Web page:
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Global Invasive Species Team listserve digest #012
Mon, 18 Jan 1999 15:00:50 -0800 (PST)

1. New Information on the Wildland Weeds Website
2. Update on Tamarisk biocontrol

1. New Information on the Wildland Weeds Website
From: Barry Rice (bamrice(at)ucdavis.edu)

I have uploaded a new Element Stewardship Abstract for Tamarisk
(Saltcedar) to the Management Library area of the Weeds on The Web
web site. This new Species Management Summary was written by Alan Carpenter and is great.

I have also added a section to the web site called "Tools of the Trade." I
have included information, photographs, prices, and contact information
for Weed Wrenches, EZJect Lances, and the new Root Talon.

2. Update on Tamarisk biocontrol
From: John Randall (jarandall(at)ucdavis.edu)

Research releases of two biological control agents for invasive
tamarisks (Tamarix ramosissima, T. parviflora, T. chinensis, T. pentandra,
T. gallica) have been approved. Release of these two insect species was
first proposed at least two years ago. A decision was delayed until
questions could be addressed about whether tamarisk control might
detrimentally affect the Federally Endangered Southwestern Willow
Flycatcher. The Flycatcher is known to nest in tamarisk dominated areas
(USFWS 1993). Jack DeLoach, leader of the tamarisk biocontrol project and
Julie Gould of USDA-APHIS predict that the two biocontrol species may
provide about 85% control of tamarisk and will take 3-5 years to control
tamarisk at small sites and 5-10 years in small to medium watersheds. The
release sites will be monitored and in a few years we should have an idea
of whether these two species do in fact control tamarisks in the field.
What follows is an excerpt of a broadcast e-mail from Jack Deloach's lab
announcing the approval of the research releases:

"On 28 December, the U SDI Fish and Wildlife Service wrote USDA-APHIS
that they concurred with the proposal sent to them by Deloach (ARS) and
Gould (APHIS) on 28 August 1998. This proposal covered the research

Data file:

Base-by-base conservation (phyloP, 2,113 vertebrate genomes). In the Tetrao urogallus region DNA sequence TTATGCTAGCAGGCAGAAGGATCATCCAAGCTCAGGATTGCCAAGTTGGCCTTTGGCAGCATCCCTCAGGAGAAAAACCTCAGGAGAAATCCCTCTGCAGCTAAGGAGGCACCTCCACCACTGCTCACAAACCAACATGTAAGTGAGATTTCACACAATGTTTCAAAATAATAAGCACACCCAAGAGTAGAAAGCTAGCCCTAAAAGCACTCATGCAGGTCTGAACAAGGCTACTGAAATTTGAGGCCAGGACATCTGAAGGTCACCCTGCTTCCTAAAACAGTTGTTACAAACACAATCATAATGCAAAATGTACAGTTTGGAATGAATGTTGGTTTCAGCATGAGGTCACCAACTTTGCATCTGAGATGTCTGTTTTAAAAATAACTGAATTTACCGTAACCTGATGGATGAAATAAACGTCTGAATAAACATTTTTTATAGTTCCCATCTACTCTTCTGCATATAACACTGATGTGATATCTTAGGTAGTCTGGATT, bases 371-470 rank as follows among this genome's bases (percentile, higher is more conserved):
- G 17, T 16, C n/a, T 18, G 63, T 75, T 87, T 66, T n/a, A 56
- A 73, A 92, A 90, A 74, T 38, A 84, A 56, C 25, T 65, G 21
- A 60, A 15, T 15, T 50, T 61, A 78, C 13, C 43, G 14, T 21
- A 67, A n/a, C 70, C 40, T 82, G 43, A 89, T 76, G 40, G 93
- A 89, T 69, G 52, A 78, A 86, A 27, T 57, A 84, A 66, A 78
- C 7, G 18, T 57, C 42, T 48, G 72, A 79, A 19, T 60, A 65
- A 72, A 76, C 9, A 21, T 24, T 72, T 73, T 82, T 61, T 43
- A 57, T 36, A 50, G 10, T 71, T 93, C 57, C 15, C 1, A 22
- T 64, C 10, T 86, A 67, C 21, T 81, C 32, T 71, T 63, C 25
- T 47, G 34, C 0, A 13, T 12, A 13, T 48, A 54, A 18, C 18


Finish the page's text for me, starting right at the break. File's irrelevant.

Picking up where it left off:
releases of two control agents, the leaf beetle (Diorama elongate) from
China and Kayaks, and the mealybug (Tauten mania) from Israel at 13
specified sites in Texas, New Mexico, Colorado, Wyoming, Utah, Nevada
and California. These releases are to be confined in secure field cages
during the first year, then the cages may be removed during the second
and third year. The primary purposes are to measure the rapidity of
control of salt cedar, the rate of dispersal of the control agents, and
any damage to non-target species. Additional releases or redistributions
from these specified 13 sites are not authorized until the results of the
3-year research releases are analyzed and approvals obtained from the
Saltcedar Consortium, Fish and Wildlife Service, and APHIS."

"In this same 28 December letter, FWS stated concurrence in our analysis
(reported in the "Proposal" of 28 August 1998 and in the draft
Biological Assessment of 17 October 1997) that the research releases we
proposed would have no adverse affect on the Southwestern Willow
Flycatcher. APHIS-PPQ now is preparing the Environmental Assessment
required by NEPA and the required notice in the Federal Register. If
these actions proceed smoothly, we anticipate making releases into the
cages this spring."

This is John Randall writing again: DeLoach and other researchers are
putting together a tamarisk biocontrol consortium composed of members
from a broad spectrum of federal and state agencies and private
organizations. One important role of the consortium will be to establish
protocols for the releases and for monitoring the effects of the insects
on vegetation and of consequent recovery of native vegetation, and
monitoring of the affect of vegetation recovery on wildlife populations.
I have been asked to represent TNC on the consortium and will be asking
some of you for input, and, with permission of the individuals involved,
requesting that other TNCstaff be included in the consortium. I think we can help ensure that
information most useful to natural area managers is gained from these
research releases.

Updated March 2000
©The Nature Conservancy, 1998